Speedway paving, grinding timeline

June 17, 2009
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I was asked yesterday about the paving timeline at the Indianapolis Motor Speedway. Speedway officials have graciously provided me with the correct timeline. And since the track’s condition is an important part of the Goodyear tire story at last year and this year’s Brickyard 400, I wanted to pass it along ASAP.

According to Paul Kelly, IMS communications manager, the track was diamond ground for the first time in 2002. The track was completely re-paved in 2004. The track got another diamond grinding in 2005. The outside pit lane and warm-up lanes were diamond-ground again in 2006.

For more on yesterday’s tire testing, stay tuned. I have another post coming to consume with your lunch.
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  • That can't be right, Mindyman told us the track hadn't been ground for several years,
  • It has been years. NASCAR ran on it in '05 (assuming it was ground over the summer), '06 and '07 without issues. Unless you think the diamond grinding of the warm up lanes and outside put lanes caused last years problems. It was the COT and lack of testing on Goodyears part. Plain and simple. I know, that is hard for you TG/IRL haters to accept. Not everything bad in this world is TG's fault.

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  1. A Tilted Kilt at a water park themed hotel? Who planned that one? I guess the Dad's need something to do while the kids are on the water slides.

  2. Don't come down on the fair for offering drinks. This is a craft and certainly one that belongs in agriculture due to ingredients. And for those worrying about how much you can drink. I'm sure it's more to do with liability than anything else. They don't want people suing for being over served. If you want a buzz, do a little pre-drinking before you go.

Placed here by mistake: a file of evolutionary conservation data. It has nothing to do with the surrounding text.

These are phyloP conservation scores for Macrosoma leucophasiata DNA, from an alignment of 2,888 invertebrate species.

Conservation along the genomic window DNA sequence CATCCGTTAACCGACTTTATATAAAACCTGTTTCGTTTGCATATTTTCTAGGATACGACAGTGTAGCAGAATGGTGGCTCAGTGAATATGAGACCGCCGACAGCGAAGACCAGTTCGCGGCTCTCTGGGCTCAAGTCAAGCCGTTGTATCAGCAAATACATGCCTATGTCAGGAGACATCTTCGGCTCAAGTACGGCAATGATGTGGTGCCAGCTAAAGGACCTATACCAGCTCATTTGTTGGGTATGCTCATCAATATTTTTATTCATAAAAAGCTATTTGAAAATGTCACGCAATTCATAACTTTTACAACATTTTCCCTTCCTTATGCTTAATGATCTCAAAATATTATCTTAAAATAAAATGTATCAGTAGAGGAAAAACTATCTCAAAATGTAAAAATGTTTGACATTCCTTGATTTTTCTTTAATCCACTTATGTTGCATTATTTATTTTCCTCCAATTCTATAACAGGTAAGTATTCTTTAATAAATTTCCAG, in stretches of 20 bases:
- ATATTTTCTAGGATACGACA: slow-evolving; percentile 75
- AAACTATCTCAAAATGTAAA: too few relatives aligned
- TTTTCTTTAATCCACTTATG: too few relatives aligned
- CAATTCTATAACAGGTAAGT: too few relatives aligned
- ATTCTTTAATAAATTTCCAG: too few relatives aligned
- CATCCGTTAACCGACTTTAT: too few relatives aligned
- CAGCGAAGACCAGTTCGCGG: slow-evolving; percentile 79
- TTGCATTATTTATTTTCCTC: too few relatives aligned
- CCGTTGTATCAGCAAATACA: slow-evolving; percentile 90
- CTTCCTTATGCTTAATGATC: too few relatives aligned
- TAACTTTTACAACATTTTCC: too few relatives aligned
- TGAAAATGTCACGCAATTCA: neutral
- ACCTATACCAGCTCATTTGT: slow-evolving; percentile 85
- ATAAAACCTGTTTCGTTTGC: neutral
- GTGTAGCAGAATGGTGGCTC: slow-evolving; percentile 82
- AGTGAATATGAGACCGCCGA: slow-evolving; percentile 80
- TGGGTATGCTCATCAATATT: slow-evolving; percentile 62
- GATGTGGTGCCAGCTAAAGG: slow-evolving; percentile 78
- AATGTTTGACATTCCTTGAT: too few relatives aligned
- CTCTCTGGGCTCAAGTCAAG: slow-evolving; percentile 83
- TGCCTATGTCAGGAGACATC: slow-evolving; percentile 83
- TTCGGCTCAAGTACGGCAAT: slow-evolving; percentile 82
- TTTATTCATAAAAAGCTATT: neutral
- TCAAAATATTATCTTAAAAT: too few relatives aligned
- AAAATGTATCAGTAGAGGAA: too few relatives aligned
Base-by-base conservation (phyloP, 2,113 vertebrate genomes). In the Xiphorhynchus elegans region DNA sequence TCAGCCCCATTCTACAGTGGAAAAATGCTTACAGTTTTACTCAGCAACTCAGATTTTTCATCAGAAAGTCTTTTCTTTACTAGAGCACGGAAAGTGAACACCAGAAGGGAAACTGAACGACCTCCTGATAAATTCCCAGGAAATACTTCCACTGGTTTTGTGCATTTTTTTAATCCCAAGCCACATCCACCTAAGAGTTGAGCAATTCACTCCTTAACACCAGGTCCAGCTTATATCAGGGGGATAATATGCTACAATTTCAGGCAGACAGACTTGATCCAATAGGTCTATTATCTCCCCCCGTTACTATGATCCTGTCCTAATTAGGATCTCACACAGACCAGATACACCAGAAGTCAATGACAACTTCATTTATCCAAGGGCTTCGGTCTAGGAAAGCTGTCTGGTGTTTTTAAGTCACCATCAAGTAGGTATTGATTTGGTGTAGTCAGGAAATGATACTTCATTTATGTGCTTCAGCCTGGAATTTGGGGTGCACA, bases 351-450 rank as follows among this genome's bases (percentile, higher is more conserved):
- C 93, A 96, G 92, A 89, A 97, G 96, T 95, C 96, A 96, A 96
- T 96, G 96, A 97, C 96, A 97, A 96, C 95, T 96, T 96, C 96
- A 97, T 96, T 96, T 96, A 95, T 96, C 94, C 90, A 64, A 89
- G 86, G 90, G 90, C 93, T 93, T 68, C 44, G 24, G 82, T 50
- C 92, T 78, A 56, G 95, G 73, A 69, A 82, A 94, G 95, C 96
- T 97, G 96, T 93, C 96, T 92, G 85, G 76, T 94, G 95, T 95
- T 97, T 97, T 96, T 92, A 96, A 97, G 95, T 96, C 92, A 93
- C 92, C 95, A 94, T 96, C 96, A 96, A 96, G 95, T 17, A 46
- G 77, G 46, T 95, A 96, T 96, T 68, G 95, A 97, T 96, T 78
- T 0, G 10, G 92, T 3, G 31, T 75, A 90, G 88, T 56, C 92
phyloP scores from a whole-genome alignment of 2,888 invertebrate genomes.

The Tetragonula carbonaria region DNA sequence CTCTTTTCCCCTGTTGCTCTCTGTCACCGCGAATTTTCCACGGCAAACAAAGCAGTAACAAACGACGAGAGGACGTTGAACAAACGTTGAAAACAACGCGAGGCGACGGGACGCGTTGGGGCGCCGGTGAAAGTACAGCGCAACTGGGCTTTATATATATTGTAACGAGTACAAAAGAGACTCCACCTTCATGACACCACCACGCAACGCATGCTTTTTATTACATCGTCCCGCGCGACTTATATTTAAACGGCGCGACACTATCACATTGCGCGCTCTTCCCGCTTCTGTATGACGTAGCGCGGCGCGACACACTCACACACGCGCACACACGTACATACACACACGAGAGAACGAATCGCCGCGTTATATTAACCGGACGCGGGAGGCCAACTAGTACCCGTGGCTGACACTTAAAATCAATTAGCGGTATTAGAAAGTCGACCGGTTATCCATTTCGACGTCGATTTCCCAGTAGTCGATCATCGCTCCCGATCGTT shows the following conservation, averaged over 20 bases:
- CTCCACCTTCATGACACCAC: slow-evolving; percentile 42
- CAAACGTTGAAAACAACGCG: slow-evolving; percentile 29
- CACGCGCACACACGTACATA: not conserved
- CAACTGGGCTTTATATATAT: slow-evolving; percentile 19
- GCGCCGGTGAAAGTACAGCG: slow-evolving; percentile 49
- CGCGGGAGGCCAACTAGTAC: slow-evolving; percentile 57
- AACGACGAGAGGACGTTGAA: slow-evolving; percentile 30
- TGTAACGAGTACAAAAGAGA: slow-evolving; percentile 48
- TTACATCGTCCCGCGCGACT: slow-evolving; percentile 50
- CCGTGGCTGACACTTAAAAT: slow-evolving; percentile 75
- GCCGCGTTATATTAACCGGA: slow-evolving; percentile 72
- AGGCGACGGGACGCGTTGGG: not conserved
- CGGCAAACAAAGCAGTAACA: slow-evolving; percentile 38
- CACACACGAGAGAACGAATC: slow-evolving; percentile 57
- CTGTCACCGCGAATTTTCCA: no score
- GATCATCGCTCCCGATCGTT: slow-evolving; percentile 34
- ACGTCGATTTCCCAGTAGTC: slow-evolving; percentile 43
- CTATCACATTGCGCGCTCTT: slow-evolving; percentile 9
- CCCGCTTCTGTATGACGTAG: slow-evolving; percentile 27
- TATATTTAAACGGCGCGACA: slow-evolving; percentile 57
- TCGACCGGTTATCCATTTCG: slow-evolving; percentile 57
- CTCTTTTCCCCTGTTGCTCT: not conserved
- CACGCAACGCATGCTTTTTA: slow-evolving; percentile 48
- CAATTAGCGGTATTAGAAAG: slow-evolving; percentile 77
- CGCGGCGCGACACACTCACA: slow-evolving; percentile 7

3. I don't drink but go into this "controlled area" so my friend can drink. They have their 3 drink limit and then I give my friend my 3 drink limit. How is the fair going to control this very likely situation????

  4. I feel the conditions of the alcohol sales are a bit heavy handed, but you need to realize this is the first year in quite some time that beer & wine will be sold at the fair. They're starting off slowly to get a gauge on how it will perform this year - I would assume if everything goes fine that they relax some of the limits in the next year or couple of years. That said, I think requiring the consumption of alcohol to only occur in the beer tent is a bit much. That is going to be an awkward situation for those with minors - "Honey, I'm getting a beer... Ok, sure go ahead... Alright see you in just a min- half an hour."

  5. This might be an effort on the part of the State Fair Board to manage the risk until they get a better feel for it. However, the blanket notion that alcohol should not be served at "family oriented" events is perhaps an oversimplification. and not too realistic. For 15 years, I was a volunteer at the Indianapolis Air Show, which was as family oriented an event as it gets. We sold beer donated by Monarch Beverage Company and served by licensed and trained employees of United Package Liquors who were unpaid volunteers. And where did that money go? To central Indiana children's charities, including Riley Hospital for Children! It's all about managing the risk.

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